23. Wim van Acker Says:

    @19 or, as owners of this forum, you could define what is right and what is wrong and act accordingly.

    You could simply kick off anybody who belittles, demeans, insults, regardless of whether they have returned and regardless of the code name they have chosen.

    I agree with you that Hysterical Larry, NOT-S65AMG-BECAUSE-I-DRIVE-OLD-DIESEL-CLUNKERS, is an attention seeker. I have pointed out in the past that the root cause is psychopathological. While sad in itself, his mental health disorder should not be our problem. And it is easy for you to solve it. Just define what is acceptable and act.

  24. Lambo2015 Says:

    21 Ironic that almost the same thing happened over at Ford as a group of engineers secretly worked on the Mustang Cobra that was about to be axed after a huge recall in 1999. Cutting costs put the Mustang on the chopping block a few times and it almost became the FWD Probe. Thank goodness a few car guys were still around to save us from the bean counters idea of a sports car.

  25. Kit Gerhart Says:

    14 That would be almost like getting a new car, if you got clean carpet, and especially, different color seats.

  26. Sean Wagner Says:

    18 GM Vet – Come to think of it, the Lyriq’s development was accelerated by six months, if memory serves. So with the ramp up, that would explain the paltry number of vehicles originally planned for 2022. But PR preferred to “highlight a different angle”.

    The European market is back in contention.

  27. Albemarle Says:

    19. Good advise Sean. Thank you.

  28. Kit Gerhart Says:

    20 I’d consider an EV as a “local use” car with even 120v home charging, but with no home charging, I wouldn’t consider one. To me, public charging would be only for trips. If EVs could receive 400 miles of charge in 10 minutes, that would make things much different, but that seems unlikely with today’s battery technology. Batteries, as then now exist, don’t like extremely high charge rates. Also, they don’t like fast discharge rates, which is why the ones I use for model airplanes only last about 100 charge/discharge cycles, if I’m lucky.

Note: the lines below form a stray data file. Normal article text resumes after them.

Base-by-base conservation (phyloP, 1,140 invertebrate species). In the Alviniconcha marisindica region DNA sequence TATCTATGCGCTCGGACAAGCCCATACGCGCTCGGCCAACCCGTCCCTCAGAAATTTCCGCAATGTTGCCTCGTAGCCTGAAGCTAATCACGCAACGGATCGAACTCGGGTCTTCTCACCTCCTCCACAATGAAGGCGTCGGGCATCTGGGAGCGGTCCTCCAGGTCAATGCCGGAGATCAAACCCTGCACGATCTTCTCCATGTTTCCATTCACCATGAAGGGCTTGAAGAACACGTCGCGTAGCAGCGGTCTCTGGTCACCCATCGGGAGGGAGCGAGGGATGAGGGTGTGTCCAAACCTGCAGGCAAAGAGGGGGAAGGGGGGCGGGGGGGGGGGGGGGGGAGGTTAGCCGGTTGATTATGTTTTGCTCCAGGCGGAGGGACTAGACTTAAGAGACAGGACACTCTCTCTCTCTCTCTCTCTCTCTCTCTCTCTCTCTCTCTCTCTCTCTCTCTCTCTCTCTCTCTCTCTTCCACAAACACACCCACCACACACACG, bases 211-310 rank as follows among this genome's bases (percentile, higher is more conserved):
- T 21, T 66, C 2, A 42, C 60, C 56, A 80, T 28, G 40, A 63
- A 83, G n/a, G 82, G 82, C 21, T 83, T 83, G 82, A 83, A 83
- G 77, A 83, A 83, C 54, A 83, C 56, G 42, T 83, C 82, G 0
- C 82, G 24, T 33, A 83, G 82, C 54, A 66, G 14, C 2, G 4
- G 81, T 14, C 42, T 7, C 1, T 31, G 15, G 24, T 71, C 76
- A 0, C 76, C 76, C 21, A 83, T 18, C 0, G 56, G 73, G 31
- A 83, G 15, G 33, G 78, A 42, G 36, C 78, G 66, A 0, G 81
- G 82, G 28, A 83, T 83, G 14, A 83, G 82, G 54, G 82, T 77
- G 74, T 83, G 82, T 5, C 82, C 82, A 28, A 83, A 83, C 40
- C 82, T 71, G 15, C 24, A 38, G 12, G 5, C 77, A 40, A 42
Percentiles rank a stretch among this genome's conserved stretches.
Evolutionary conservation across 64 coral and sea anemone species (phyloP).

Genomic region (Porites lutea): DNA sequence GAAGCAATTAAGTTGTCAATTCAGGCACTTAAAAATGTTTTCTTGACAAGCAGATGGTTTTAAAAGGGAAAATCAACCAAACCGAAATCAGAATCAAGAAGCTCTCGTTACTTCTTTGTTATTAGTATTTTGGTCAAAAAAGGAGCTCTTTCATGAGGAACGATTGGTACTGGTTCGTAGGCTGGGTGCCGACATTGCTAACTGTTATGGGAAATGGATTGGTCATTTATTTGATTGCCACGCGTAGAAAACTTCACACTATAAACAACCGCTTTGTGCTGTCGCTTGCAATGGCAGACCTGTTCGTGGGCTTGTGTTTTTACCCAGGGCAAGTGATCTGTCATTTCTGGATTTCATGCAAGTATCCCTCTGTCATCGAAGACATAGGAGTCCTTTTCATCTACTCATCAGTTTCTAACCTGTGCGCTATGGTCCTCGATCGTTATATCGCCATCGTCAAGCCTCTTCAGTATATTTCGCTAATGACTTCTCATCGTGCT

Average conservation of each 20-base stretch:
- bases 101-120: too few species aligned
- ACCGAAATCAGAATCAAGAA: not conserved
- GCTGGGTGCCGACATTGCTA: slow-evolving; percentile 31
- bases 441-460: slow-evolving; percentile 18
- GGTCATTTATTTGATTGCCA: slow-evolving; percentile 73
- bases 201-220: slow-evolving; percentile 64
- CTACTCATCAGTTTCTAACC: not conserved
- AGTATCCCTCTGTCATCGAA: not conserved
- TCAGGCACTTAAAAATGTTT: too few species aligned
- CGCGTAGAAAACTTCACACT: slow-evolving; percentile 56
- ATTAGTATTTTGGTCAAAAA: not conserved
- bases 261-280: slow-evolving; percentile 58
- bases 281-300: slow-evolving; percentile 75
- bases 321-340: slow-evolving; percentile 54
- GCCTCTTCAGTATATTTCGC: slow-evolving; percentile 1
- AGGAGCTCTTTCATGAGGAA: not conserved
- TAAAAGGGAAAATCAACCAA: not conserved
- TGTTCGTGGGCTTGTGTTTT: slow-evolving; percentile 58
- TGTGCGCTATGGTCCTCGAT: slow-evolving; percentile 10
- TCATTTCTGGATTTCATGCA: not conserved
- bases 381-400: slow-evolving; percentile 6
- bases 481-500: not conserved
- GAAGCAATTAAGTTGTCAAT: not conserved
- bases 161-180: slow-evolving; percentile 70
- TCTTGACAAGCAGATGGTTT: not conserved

23 Wasn’t the Probe intended to be the “new Mustang,” until the loud complaints surfaced?

  29. Wim van Acker Says:

    @27 we may be getting there, Kit. I read in an article from 2020: “Owners charging their Lucid Air in real-world conditions on the road 300 miles of range in just 20 minutes of charging.” Not the 400 miles which you want, but we are getting there.

    I don’t own a LUCID Motors vehicle, and do not know anyone who does, just to be clear. Is there anybody who has first hand experience?

  30. Kit Gerhart Says:

    28 That would be much better, especially if the chargers were places I go anyway, like certain restaurants.

  31. walter hanisch Says:

    I’ve been an avid follower for 10 years maybe more, and I for one am not impressed with the new designs associated with the new BEV’s I realize that something outlandish might not sell but something like what Tesla did with their new truck is groundbreaking. All SUV’s and trucks look similar to past models and each other. Why don’t manufacturers allow their designers to be unleased once in awhile?

  32. Kit Gerhart Says:

    30 The mid 1950s to mid 1960s were the golden age of US car design. Well, actually the ’30s were the golden age, but the good ones were not remotely afforable to most people.

  33. Merv Peters Says:

    that tesla info was amazing,as was the entire show

  34. Barry Rector Says:

    Interesting design/assembly of the Tesla battery pack/seats. I’m just wondering what Sandy Munro thinks of it? He’s the expert in my opinion.

  35. Kit Gerhart Says:

    33 I’m wondering how they attach and seal things. Maybe we’ll hear more.

  36. Sean Wagner Says:

    34 Probably a press-fit. (I jest!) Can’t wait to see what Sandy’s crew make of Tesla’s structural pack.

    The idea is excellent, and I’m sure the pretty challenging engineering will follow suit, but those cylindrical 4860 NMC cells in particular need careful consideration of their mechanical loads. Never mind how prismatic LFP cells differ in so many aspects.

  37. Kit Gerhart Says:

    34,35 Normally, I’d expect spot welds and glue, or something like that, but that might be difficult to disassemble to service the battery. We should find out from Sandy Munro in due time.

  38. Lambo2015 Says:

    Tesla stole the idea from the toy I had back in 1977. Ever since I was a kid I’ve always wondered why no one build a vehicle that could swap bodies like this. Maybe now with EV skateboard platforms we may finally get there.

  39. Kit Gerhart Says:

    37 That is cool. I’d never seen one. I’m too old.

  40. ChuckGrenci Says:

    37, that was a neat video; a lot can be learned from the toymakers (it appears). It was kind of a Rube Goldberg (but this one actually did work) and the ‘skateboard’ idea was ‘way’ ahead of its time.


    If you have ever seen an RV or travel trailer built, you are used to the technique shown by tesla here. It is funny on those because the pre-installed flooring gets trapped in the seams during the assembly process making replacements a complete hassle.


    40) I guess when you think about it. The RV industry has been using skateboard platforms for decades. They never called them that though. There truly is nothing new under the sun.

  43. Sean Wagner Says:

    37 Lambo – Great find, and fun to watch! There have been a few concept cars in that vein too, I hazily recall.

    Of course, Tesla’s breakthrough is that the new battery pack will be a load-bearing structural element.